Petrotahlil - Turkey’s lira fell on Tuesday, threatening to break through 6.8 per dollar, as authorities struggled to contain the financial and economic fallout of the coronavirus.
The lira declined to as low as 6.798 per dollar in morning trading in Istanbul. It later recovered slightly to trade down 0.2 percent at 6.78 against the U.S. currency.
On Sunday, Turkey’s banking regulator slashed the amount of short-term derivative contracts that banks could trade offshore to a maximum of 1 percent of their equity from a previous 10 percent in order to bolster the lira. That sent offshore overnight interest rates tumbling, pulling the lira lower in trading on Monday.
The regulator’s move came as President Recep Tayyip Erdoğan on Sunday rejected a resignation request by Interior Minister Süleyman Soylu over his handling of an abrupt weekend lockdown that left hundreds of thousands of people queuing at supermarkets and bakers on Friday night.
Infections from the coronavirus rose by 4,093 cases in a day to 61,049, Health Minister Fahrettin Koca said late on Monday. Deaths increased by 19 to 1,296, he said.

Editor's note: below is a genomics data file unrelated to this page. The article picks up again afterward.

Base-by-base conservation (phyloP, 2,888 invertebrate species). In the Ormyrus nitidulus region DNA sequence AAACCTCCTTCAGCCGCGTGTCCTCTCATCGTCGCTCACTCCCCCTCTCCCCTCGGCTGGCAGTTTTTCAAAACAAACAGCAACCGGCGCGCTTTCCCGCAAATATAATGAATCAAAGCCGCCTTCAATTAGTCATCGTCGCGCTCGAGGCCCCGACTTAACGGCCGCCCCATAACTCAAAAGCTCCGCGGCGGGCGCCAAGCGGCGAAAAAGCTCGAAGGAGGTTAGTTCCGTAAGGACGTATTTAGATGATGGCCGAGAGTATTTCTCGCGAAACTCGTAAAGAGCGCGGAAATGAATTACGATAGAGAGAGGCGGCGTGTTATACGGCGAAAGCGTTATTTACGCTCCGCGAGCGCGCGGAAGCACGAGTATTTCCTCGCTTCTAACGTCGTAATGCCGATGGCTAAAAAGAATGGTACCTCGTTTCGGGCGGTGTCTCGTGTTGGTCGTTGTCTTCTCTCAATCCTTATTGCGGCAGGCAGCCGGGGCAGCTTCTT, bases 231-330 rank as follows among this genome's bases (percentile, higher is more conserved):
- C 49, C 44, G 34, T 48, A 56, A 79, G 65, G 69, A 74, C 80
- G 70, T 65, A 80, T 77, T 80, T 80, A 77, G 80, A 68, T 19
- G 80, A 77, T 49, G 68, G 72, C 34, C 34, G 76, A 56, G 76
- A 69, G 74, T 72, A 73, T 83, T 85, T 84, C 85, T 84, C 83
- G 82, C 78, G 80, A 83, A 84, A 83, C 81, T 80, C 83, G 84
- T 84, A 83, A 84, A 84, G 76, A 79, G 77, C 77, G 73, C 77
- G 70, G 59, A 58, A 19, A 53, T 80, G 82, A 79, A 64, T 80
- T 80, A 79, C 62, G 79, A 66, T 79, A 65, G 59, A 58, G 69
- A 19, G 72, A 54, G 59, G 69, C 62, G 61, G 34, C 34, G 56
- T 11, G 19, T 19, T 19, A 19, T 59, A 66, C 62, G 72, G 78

Investors are concerned that unorthodox economic policies by the government, which have resulted in losses of tens of billions of dollars in central bank foreign currency reserves, are leaving the lira exposed as businesses struggle with the financial impact of the COVID-19 outbreak. Several of Turkey’s largest business associations last week called on the government to offer more assistance.
So far, the government has offered financial measures worth 100 billion liras ($15 billion), a package dwarfed by those announced by Europe’s largest economies and several emerging markets. Erdoğan has ruled out seeking any financial assistance from the International Monetary Fund, saying on Monday the country “would not bow down” to an IMF programme.
Turkey’s statistics institute has yet to publish leading economic indicators for March, which are expected to show a huge slump in activity. On Monday, it said industrial output surged by an annual 7.5 percent in February. Turkey reported its first case of the coronavirus on March 11.
The current account deficit widened to $1.23 billion in February from $117 million a year earlier, as imports outpaced exports, the central bank said.